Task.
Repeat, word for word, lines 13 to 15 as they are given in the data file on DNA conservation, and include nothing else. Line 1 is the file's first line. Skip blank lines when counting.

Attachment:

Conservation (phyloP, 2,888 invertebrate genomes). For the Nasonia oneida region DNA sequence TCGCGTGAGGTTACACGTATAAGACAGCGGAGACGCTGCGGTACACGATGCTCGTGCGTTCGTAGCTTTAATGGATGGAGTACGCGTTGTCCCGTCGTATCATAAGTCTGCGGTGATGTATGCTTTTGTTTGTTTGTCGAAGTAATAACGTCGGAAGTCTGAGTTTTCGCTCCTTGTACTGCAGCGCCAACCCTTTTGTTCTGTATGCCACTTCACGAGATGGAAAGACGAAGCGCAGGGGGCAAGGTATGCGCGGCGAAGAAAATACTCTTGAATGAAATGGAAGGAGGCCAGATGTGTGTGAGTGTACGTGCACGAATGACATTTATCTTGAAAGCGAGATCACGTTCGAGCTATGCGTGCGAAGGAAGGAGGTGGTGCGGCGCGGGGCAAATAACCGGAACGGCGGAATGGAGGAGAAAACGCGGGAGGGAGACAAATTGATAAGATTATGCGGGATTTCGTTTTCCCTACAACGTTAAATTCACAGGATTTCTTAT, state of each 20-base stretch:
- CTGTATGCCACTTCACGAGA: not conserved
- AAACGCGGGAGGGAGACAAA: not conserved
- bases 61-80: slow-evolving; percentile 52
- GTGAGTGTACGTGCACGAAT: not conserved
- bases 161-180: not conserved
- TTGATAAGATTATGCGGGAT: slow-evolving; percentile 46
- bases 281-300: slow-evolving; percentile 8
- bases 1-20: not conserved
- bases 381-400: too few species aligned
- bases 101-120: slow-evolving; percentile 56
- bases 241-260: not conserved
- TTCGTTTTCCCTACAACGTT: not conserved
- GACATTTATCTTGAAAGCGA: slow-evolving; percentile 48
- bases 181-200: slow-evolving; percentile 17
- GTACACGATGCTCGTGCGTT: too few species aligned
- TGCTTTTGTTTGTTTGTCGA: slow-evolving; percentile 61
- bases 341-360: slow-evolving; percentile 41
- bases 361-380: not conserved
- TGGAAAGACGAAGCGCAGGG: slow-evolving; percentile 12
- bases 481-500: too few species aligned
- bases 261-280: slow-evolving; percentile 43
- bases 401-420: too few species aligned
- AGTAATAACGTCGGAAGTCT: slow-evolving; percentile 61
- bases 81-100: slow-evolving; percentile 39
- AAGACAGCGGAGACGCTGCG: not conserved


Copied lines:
- TTCGTTTTCCCTACAACGTT: not conserved
- GACATTTATCTTGAAAGCGA: slow-evolving; percentile 48
- bases 181-200: slow-evolving; percentile 17